The Farmer’s Telephone Exchange was organized at this time. It was a large exchange, employing a number of linemen and switch board operators.
A. A. Baker was the secretary-treasurer.
The year 1908 marked a most important event in Winnetoon’s history. The citizens decided to go modern with
a city water works. No more wells and pumps! The standpipe was built at a cost of $1800.
John Lenger bought the hotel and organized his Winnetoon Bank. Boyd Long started the barber shop.
Winnetoon at one time had a newspaper of its own. The Winnetoon Pioneer was the town’s first publication. It was founded in 1910 by
J. F. Papik.
Winnetoon, a good horse and buggy town, reached its peak in 1914, when the Danish Lutheran Church and high school were built. Now Winnetoon’s population was over 300. Its businesses included two banks, two lumber yards, three groceries (George Brooks owned one too), two blacksmith shops, two elevators, two hog buyers, a drug store, implement and plumbing shop, carpenter shop, harness and shoe shop, a saloon, a printing office, a hardware store, butcher shop, feed store, hotel, pool hall, restaurant, barber shop, telephone office, photograph gallery, post office, two contractors, a mason and a depot with plenty of trains daily. Some very good baseball and basketball teams were sponsored by this community. Winnetoon prospered for many years.
Then came the mid 1930’s and its Great Depression and the drought. Winnetoon went the way of many small towns. Houses were moved out. Businesses were moved, closed or torn down. The saloon, a store and a hardware store burned down in the fall of 1943. In 1941, the high school was discontinued. The railroad depot, no longer in use, was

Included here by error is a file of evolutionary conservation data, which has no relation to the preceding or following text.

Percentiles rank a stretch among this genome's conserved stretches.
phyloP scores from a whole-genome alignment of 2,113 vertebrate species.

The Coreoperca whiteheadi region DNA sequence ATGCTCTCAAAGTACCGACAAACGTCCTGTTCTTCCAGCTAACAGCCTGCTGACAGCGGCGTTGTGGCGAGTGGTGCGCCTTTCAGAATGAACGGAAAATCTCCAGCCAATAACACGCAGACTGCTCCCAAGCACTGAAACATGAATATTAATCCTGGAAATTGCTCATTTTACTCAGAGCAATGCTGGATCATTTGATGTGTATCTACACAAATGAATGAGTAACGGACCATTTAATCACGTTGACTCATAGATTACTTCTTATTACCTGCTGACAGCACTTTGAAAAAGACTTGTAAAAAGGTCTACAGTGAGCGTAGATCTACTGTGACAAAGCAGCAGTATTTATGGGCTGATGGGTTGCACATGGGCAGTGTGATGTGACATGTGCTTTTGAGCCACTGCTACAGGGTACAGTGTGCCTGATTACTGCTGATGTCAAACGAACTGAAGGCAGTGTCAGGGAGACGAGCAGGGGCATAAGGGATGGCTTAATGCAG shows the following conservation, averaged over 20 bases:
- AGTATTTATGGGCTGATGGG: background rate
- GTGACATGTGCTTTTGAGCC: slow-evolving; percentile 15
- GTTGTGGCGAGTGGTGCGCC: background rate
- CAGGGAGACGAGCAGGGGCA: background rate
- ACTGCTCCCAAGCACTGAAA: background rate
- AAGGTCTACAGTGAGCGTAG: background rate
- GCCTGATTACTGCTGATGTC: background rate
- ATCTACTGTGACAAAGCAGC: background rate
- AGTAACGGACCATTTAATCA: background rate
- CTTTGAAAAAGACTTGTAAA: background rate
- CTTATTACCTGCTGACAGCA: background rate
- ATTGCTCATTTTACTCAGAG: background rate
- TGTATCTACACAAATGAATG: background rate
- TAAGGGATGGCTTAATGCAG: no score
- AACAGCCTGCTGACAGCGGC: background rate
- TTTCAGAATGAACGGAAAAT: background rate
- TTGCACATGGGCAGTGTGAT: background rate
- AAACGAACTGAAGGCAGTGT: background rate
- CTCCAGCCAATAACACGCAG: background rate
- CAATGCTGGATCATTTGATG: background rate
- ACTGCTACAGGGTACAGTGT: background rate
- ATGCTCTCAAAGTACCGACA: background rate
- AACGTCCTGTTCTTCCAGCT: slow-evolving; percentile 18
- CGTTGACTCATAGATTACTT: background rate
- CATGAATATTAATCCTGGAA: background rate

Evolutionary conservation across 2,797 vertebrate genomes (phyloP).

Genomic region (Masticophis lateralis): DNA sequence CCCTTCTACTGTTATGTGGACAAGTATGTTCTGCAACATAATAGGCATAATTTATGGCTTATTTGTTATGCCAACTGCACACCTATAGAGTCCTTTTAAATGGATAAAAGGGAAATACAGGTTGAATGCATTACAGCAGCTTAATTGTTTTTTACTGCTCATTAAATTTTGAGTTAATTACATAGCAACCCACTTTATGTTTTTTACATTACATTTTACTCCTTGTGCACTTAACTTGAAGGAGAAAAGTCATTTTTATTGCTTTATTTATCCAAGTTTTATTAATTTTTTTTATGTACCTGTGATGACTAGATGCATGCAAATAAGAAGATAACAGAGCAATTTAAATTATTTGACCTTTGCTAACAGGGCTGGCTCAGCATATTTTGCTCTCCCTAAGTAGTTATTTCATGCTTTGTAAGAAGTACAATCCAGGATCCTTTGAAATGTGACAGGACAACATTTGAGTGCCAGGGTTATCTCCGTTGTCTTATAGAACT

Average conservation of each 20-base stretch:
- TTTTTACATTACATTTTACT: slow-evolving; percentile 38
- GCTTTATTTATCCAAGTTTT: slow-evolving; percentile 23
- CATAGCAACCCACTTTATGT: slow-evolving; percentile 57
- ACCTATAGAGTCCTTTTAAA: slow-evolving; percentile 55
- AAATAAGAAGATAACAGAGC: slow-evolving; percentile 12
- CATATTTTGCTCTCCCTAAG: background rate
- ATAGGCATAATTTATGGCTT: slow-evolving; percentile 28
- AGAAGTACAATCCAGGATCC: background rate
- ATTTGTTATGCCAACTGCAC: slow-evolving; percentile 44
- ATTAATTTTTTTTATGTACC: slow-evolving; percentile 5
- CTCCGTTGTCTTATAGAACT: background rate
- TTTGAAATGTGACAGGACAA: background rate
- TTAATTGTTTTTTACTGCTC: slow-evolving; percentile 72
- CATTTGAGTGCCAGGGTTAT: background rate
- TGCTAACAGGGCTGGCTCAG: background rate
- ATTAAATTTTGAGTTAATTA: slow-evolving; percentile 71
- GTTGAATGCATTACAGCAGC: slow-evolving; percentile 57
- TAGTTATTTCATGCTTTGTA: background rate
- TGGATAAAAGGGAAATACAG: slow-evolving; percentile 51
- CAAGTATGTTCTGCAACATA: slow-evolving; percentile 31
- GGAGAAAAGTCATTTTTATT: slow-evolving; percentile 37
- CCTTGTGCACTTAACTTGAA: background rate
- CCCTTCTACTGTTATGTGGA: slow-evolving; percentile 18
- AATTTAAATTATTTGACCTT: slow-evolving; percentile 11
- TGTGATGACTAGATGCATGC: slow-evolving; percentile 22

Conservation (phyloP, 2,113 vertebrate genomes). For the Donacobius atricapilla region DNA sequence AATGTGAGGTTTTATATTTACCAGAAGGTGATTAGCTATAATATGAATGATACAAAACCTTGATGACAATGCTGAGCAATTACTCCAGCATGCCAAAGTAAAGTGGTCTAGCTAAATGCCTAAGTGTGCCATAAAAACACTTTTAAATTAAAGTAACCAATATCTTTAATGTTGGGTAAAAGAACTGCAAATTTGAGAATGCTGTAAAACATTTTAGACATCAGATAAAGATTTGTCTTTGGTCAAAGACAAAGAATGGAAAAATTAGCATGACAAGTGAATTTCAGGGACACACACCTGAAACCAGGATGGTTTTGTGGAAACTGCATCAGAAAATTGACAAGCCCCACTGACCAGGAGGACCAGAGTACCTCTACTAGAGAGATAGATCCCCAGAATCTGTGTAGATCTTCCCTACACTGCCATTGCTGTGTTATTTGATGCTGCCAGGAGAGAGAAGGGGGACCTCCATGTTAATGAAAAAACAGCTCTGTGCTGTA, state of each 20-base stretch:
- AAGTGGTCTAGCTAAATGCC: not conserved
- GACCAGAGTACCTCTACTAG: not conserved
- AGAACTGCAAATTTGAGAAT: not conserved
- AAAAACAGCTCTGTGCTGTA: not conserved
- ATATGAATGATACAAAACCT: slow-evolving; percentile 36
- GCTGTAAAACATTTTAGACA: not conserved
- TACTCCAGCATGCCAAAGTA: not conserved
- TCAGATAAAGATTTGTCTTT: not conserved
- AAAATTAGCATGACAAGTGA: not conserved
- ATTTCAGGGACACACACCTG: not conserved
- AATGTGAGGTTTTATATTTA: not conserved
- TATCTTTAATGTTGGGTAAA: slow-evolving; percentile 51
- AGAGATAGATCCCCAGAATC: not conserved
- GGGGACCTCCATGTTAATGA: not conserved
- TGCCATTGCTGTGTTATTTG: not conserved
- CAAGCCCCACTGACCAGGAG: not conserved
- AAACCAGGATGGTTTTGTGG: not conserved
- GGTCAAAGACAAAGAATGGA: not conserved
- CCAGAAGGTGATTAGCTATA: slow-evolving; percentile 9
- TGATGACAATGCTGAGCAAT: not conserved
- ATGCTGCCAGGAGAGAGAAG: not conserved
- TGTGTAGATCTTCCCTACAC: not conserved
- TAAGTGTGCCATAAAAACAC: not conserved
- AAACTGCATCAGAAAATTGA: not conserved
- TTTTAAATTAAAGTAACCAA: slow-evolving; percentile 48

torn down in 1965. The grade school closed in 1967. An era had passed.
The school was turned into a community building and housed a historic picture display until 2002, when it was sold to a private individual. Most of the pictures on the web site came from this display which is now stored at the village’s new Community Building.
In 1994 , while cleaning out a room at the school house, a box of diaries were discovered. These had been written by A.W. Crandall and opened a window on day to day life in Winnetoon from 1914 until 1938. Though citizens would have loved to keep them, the diaries were returned to the Crandall family. They took the diaries to the Nebraska State Historical Society which deemed them of significant importance and microfilmed all of the diaries.
The finding of the diaries prompted the organization of the Winnetoon Historical Society. Members purchased a set of the microfilms so once again citizens and visitors alike could enjoy
A. W. Crandall’s unique view of life in rural America in an earlier era.
Winnetoon has held its own since the early days of prosperity. At the turn of this century the population has stayed at around 70 or so - when everyone is home! Though the names and faces of its residents have changed many times over the years, Winnetoon continues to be a fine place to raise a family or to retire to.
Sources of information are all
or some of the listings below:
R.J. Jones - now deceased
son of the town’s organizer, Seth Jones
Ruby Jones Pinkerton - now deceased daughter of Seth Jones
Howard Crandall -now deceased city clerk from 1901 - 1910
E.C. Clare - now deceased retired city mayor
Personal memories of former citizens collected by the Winnetoon
Gayle Neuhaus - researcher, Winnetoon Historical Society
Peggy Ebel - Winnetoon Historical Society